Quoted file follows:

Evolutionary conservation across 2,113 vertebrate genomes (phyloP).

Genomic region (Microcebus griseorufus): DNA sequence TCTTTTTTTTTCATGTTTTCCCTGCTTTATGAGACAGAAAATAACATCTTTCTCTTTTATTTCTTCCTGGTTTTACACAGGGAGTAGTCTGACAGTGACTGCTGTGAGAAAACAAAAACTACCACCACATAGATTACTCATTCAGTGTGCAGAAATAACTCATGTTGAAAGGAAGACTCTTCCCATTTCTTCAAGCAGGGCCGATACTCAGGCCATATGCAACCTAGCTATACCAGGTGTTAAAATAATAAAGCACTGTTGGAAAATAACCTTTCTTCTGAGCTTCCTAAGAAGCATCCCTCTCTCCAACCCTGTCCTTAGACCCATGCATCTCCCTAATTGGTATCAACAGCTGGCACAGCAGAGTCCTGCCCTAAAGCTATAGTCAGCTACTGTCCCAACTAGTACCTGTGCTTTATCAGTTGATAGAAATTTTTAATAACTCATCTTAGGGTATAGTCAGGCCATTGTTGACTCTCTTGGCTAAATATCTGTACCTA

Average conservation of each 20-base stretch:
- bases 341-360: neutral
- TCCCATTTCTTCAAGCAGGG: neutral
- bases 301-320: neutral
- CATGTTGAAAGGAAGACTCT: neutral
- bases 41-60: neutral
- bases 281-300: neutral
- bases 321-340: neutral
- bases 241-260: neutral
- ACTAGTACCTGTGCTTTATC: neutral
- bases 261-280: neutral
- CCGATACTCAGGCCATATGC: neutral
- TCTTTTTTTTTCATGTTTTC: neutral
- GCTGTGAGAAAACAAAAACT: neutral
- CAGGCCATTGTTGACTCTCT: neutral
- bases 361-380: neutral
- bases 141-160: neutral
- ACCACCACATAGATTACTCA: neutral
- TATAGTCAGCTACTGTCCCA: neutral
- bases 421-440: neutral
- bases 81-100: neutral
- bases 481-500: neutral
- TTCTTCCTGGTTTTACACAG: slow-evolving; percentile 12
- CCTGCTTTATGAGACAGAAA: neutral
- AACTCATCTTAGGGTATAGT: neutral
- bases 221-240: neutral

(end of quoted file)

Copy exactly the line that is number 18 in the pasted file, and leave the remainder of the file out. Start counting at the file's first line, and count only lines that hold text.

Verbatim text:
- bases 361-380: neutral